One of the mysteries of the English language finally explained.
1A man whose job is to serve customers at their tables in a restaurant.
server, waitress, stewardess, steward, attendantView synonyms
- ‘Outside, scores of people mill about, waiters serve free coffee and soda, and a long queue waits to get into the hall.’
- ‘What restaurants need are professional waiters.’
- ‘The WCB regulations on second-hand smoke might well prevent a waiter from serving a customer who is smoking.’
- ‘She worked in a few different places but finally settled down in a restaurant as a waiter and bartender.’
- ‘Arriving passengers greet their cabin stewards and table waiters like long-lost family friends with smiling handshakes, hugs and much backslapping.’
- ‘Lauren and I went to Osteria tonight and the waiters outnumbered the customers.’
- ‘Then the head waiter rushes up with a candle.’
- ‘Zombori worked as a busboy and saw how the world's top waiters treated customers.’
- ‘Just as I gather up my courage to start a conversation with my neighbor, impeccably dressed waiters appear and begin serving dinner.’
- ‘The young chefs and waiters were delighted with the opportunity of preparing and serving food to their teachers.’
- ‘Hackneyed and sterile, the Rockwell is ideal if you are looking for vastly overpriced drinks served by offhand waiters with pathetically slow service.’
- ‘Service to start with was very slow, although not surprising when you have 2 waiters for a full restaurant.’
- ‘The waiter also serves as a wine steward, so passengers generally need to know what vintages they like or dislike.’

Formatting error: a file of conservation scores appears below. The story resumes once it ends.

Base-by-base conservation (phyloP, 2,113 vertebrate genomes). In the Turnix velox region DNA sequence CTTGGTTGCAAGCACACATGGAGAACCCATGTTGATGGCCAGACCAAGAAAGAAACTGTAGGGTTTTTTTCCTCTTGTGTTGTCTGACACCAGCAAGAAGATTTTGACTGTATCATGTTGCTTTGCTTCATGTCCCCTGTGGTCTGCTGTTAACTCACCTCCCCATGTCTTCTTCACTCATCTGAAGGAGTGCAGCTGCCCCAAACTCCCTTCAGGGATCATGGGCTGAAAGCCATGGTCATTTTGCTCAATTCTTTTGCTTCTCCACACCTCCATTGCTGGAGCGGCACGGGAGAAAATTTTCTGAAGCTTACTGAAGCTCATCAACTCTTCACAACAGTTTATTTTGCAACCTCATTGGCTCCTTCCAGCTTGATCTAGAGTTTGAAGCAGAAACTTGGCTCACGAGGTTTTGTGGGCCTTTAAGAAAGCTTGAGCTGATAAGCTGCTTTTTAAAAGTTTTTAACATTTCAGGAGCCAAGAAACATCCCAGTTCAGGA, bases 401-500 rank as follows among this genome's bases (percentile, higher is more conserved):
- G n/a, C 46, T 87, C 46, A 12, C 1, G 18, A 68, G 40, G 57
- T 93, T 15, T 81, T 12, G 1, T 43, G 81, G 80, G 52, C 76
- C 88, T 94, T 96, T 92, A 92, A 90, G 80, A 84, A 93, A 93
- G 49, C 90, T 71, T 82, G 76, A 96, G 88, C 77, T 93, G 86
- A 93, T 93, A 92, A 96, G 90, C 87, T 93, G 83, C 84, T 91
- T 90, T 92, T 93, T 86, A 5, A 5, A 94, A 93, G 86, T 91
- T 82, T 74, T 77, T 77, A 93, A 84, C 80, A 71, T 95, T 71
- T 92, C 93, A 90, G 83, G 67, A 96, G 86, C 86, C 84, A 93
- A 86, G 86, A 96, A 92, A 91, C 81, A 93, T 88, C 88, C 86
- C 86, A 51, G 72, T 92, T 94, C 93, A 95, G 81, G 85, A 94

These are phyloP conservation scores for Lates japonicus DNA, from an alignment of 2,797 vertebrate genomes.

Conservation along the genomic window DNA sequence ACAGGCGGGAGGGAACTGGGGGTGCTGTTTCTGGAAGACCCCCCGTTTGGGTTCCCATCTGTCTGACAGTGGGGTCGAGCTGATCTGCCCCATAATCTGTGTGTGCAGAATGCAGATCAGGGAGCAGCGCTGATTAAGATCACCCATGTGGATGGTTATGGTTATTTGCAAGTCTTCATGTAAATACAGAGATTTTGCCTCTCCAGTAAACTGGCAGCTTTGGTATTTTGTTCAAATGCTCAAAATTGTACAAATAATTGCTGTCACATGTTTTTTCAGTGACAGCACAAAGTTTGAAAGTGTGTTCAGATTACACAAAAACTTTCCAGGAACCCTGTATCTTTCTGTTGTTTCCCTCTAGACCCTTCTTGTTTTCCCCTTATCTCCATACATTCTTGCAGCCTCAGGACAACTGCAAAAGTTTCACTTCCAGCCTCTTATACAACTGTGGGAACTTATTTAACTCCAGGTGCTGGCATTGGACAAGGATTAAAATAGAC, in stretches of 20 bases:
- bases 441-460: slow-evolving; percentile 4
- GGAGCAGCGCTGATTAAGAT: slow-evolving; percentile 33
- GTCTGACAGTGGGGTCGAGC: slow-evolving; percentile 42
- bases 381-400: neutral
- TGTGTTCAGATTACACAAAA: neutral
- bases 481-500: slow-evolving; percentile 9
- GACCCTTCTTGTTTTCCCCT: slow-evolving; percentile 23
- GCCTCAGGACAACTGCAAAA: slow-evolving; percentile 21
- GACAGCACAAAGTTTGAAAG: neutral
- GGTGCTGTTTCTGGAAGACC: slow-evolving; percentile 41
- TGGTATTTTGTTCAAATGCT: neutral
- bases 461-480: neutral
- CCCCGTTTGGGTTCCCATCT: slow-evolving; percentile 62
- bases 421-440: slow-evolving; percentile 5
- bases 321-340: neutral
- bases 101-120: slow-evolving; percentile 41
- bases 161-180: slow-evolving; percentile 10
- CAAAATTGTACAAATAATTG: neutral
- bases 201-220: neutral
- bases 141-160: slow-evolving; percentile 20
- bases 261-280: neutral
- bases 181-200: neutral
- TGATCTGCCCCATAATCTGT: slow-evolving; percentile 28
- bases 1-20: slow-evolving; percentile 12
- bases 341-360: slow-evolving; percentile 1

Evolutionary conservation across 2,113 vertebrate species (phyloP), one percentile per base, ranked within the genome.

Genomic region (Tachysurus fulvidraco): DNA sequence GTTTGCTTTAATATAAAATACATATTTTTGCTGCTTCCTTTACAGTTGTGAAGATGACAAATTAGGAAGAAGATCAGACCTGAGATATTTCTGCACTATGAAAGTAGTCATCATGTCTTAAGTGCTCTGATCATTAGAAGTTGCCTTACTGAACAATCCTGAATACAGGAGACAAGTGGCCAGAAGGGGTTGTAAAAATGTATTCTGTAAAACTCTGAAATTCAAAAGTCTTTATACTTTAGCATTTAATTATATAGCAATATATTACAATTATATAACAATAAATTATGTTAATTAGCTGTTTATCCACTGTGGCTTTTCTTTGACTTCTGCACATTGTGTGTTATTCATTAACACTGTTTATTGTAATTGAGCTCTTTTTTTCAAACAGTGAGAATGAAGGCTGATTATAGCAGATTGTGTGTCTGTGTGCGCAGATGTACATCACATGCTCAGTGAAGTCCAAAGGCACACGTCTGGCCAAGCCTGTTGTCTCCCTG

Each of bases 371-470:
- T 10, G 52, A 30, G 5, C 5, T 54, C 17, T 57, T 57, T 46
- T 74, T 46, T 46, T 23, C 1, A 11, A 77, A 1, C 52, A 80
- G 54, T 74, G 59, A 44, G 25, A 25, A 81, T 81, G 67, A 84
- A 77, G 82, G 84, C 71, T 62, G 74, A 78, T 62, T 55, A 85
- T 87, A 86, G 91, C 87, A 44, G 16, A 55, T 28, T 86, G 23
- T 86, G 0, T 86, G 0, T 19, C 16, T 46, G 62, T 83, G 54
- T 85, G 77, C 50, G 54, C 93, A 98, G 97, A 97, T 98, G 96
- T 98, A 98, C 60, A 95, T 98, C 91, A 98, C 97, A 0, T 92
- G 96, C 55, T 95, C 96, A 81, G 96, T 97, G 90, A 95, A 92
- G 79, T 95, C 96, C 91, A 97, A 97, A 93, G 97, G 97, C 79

- ‘He said that the restaurant has about five waiters on duty during busy periods.’
- ‘Ask restaurant waiters which menu items are vegetarian.’
- ‘They hold low-wage jobs as restaurant waiters, street cleaners, construction workers, and dishwashers.’
- ‘The waiters serve the women at each table first.’
- ‘I settled into one of the leather banquettes for a leisurely tea service, including scones and a slice of custard pie served by white-jacketed waiters.’
- ‘At these coastal restaurants, the waiters might be wearing ties and the tables could be draped with linen, but customers are still welcome in shorts and flip-flops.’
- ‘She worked in the kitchen while her children served as waiters and helpers.’
2A person who waits for a time, event, or opportunity.
- ‘Mr McMahon said all of the long waiters in the eastern region should be given an opportunity to be treated under the fund and a record kept of those who don't wish to be involved in the scheme.’
- ‘Although the Trust achieved its target of having no over 12 month waiters, 299 patients had been waiting longer than nine months at the end of March.’
3A small tray; a salver.
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